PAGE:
Lemuria (festival)

Lemuria (festival)

In Roman religion, the "Lemuralia" or Lemuria was a feast during which the ancient Romans performed rites to exorcise the malevolent and fearful ghosts of the dead from their homes. The unwholesome spectres of the restless dead, the "lemures" or "larvae" ["It should be noted that they do not occur in epitaphs or higher poetry," George Thaniel noted (in "Lemures and Larvae" "The American Journal of Philology" 94.2 [Summer 1973, pp. 182-187] p 182) remarking "The ordinary appellation for the dead in late Republican and early Imperial times was "Manes" or "Di Manes", although frequent use was also made of such terms as "umbrae", "immagines", "species" and others." He notes the first appearance of "lemures" in Horace, "Epistles" ii.2.209.] were propitiated with offerings of beans. On those days, the Vestals would prepare sacred "mola salsa" (salt cake) from the first ears of wheat of the season.In the Julian calendar the three days of the feast were 9, 11, and 13 May. The myth of origin of this ancient festival, according to Ovid, who derives "Lemuria" from a supposed "Remuria" [Modern linguists dismiss this connection but find the etymology of "lemures" obscure.] was that it had been instituted by Romulus to appease the spirit of Remus (Ovid, "Fasti", V.421ff; Porphyrius ). Ovid notes that at this festival it was the custom to appease or expel the evil spirits by walking barefoot and throwing black beans over the shoulder at night. It was the head of the household who was responsible for getting up at midnight and walking around the house with bare feet throwing out black beans and repeating the incantation, "With these beans I redeem me and mine" nine times. The household would then clash bronze pots while repeating, "Ghosts of my fathers and ancestors, be gone!" ["Manes exite paterni!" is the formula given by Ovid ("Fasti" V.443); scholars argue over how accurate Ovid was in this instance.] nine times.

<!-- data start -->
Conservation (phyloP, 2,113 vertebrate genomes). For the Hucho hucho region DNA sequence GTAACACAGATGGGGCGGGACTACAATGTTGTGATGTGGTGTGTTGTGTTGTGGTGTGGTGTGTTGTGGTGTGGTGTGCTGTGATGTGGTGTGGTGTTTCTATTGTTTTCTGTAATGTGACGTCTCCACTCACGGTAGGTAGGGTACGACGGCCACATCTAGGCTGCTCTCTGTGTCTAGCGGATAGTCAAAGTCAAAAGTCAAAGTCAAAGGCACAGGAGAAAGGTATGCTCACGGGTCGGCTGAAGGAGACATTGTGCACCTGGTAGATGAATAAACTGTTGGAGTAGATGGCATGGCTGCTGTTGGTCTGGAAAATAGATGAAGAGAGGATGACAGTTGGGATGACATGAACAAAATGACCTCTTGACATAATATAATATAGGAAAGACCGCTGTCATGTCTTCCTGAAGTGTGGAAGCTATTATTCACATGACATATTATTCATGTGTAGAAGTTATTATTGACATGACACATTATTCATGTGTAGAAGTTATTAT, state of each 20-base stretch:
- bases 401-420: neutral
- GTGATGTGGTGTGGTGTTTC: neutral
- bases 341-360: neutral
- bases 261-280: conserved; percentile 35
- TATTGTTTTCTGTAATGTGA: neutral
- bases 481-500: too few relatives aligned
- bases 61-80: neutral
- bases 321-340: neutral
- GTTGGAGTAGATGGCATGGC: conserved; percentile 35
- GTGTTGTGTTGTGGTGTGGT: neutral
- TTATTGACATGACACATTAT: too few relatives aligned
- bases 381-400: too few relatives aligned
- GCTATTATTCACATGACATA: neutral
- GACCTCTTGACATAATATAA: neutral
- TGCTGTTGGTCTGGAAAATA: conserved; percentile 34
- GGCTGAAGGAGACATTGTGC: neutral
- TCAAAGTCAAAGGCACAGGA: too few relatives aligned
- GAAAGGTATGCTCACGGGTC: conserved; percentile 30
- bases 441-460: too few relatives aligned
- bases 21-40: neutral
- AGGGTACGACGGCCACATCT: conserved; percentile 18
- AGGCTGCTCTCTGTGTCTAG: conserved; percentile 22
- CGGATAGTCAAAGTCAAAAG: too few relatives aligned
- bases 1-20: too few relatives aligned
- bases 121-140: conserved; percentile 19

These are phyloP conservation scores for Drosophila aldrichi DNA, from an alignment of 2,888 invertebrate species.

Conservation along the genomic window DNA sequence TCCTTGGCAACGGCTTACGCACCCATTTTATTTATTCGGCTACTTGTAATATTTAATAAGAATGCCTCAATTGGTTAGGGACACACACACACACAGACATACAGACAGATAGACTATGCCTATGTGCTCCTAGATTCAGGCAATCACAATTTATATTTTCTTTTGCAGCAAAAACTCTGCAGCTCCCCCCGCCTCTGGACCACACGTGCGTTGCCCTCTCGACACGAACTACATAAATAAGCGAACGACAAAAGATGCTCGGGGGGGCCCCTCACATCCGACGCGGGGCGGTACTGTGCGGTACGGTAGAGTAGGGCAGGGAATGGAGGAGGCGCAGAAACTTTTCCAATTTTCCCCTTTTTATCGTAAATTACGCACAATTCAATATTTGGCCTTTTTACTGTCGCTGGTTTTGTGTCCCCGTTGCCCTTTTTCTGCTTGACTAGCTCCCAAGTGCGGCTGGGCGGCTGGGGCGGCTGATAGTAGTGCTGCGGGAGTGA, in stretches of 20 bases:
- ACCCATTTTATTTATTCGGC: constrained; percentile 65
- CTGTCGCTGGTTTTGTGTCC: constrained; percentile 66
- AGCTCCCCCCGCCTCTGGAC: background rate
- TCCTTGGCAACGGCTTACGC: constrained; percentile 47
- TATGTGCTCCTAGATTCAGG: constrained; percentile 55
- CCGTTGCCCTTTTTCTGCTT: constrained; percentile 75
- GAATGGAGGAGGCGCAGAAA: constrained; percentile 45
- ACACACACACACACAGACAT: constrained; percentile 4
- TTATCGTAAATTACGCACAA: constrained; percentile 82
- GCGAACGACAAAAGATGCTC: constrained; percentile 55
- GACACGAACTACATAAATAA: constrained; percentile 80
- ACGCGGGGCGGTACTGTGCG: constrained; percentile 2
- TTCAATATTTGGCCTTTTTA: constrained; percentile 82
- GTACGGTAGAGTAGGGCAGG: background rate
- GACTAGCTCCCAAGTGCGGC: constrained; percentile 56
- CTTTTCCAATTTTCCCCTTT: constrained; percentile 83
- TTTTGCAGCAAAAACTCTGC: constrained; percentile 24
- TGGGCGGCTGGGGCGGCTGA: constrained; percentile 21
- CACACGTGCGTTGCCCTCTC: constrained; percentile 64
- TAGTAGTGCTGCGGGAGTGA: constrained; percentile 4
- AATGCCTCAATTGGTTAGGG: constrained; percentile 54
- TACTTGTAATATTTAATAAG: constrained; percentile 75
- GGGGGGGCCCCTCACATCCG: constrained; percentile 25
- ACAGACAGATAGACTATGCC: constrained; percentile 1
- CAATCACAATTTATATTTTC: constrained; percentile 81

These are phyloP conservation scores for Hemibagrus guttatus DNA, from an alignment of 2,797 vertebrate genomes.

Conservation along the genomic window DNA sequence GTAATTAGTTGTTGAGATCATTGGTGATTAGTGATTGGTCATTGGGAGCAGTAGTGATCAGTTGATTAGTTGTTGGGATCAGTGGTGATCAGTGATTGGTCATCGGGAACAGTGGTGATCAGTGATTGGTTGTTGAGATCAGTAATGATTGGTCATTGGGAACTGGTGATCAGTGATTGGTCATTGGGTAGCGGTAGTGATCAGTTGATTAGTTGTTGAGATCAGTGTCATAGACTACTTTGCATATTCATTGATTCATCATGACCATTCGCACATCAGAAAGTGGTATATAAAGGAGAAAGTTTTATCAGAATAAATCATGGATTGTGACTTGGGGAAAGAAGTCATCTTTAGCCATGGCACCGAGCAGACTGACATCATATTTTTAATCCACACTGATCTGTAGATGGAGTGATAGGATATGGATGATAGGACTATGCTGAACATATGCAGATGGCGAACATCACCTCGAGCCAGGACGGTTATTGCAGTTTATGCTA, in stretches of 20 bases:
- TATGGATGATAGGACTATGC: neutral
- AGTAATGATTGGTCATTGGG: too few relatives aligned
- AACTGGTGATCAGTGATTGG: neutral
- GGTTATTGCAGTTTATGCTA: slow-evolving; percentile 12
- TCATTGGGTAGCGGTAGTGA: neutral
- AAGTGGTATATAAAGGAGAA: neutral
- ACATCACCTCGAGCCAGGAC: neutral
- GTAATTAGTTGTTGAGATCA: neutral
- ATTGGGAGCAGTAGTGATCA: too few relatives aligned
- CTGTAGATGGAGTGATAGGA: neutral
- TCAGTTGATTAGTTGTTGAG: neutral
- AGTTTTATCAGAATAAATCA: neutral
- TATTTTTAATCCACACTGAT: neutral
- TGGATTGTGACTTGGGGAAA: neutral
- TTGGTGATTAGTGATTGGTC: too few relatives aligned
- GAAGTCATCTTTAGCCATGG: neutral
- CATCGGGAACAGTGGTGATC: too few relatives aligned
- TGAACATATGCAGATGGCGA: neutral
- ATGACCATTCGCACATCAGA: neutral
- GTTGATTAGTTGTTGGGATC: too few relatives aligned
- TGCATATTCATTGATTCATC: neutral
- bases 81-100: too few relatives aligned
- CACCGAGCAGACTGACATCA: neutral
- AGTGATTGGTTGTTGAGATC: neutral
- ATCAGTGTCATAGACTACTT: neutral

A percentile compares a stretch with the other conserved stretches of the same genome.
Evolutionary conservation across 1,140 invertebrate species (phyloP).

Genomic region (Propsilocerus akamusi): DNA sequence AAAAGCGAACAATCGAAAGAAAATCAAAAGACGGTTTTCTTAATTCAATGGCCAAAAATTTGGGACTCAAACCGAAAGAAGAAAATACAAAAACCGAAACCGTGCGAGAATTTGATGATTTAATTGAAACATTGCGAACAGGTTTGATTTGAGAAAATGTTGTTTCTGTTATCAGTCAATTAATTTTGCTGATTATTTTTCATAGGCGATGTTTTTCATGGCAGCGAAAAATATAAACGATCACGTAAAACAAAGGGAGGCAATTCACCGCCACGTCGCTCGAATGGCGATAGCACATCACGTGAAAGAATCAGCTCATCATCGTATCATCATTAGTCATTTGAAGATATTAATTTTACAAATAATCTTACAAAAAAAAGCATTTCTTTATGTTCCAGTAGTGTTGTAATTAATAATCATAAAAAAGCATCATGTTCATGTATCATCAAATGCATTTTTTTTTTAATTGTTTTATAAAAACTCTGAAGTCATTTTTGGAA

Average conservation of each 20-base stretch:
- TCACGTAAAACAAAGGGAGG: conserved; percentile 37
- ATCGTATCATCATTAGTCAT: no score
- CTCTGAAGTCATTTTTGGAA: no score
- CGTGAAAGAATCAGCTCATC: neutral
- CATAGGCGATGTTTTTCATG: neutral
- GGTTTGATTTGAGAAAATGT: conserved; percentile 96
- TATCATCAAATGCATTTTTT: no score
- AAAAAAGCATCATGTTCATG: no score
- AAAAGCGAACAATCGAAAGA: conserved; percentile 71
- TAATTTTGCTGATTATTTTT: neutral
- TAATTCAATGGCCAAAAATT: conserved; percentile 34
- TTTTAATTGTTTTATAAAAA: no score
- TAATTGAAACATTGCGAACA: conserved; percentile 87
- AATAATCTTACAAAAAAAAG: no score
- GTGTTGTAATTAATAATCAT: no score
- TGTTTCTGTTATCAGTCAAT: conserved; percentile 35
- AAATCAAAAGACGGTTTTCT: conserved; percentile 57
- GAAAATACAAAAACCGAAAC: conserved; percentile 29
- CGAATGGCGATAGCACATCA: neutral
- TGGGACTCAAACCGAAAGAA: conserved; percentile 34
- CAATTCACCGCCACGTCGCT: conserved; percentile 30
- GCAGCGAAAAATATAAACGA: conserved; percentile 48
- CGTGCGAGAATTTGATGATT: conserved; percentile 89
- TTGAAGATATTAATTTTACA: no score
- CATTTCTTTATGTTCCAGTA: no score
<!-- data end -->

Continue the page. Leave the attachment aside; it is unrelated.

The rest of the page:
Because of this annual exorcism of the noxious spirits of the dead, the whole month of May was rendered unlucky for marriages, whence the proverb "Mense Maio malae nubent" ("They wed ill who wed in May"), and thus the rush of June weddings— "because the weather is so nice"— in our own day.

On the culminating day of the "Lemuralia", May 13 in 609 or 610— the day being recorded as more significant than the year—, Pope Boniface IV consecrated the Pantheon at Rome to the Blessed Virgin and "all the martyrs", and the feast of that "dedicatio Sanctae Mariae ad Martyres" has been celebrated at Rome ever since.

According to cultural historians, this ancient custom was Christianized in the feast of All Saints' Day, established in Rome first on May 13, in order to de-paganize the Roman "Lemuria." In the eighth century, as the popular observance of the "Lemuria" had faded over time, the feast of All Saints was shifted to November 1, coinciding with the similar Celtic propitiation of the spirits at Samhain. Pope Gregory III (731-741) consecrated a chapel in the Basilica of St. Peter to all the saints and fixed the anniversary. [ [http://www.orlutheran.com/html/saintori.html Dr. Richard P. Bucher (Lutheran), "The Meaning and Origin of All Saints Day"] : "The Feast did not become established in the Western Church, however, until the Roman bishop Boniface IV consecrated the Pantheon at Rome to Christian usage as a church on May 13, 609 or 610. The Feast was observed annually on this date until the time of Bishop of Rome, Gregory III (d. 741) when its observance was shifted to Nov. 1, since on this date Gregory dedicated a chapel in the Basilica of St. Peter's to "All the Saints." It was Gregory IV (d. 844), who in 835 ordered the Feast of All Saints to be universally observed on Nov. 1."]

The present official Roman Catholic position is that the Roman festival was not connected with the origin of All Saints.Fact|date=December 2007

ee also




*http://penelope.uchicago.edu/Thayer/E/Roman/Texts/secondary/SMIGRA*/Lemuralia.html Smith, William, 1875. "Dictionary of Greek and Roman Antiquities".

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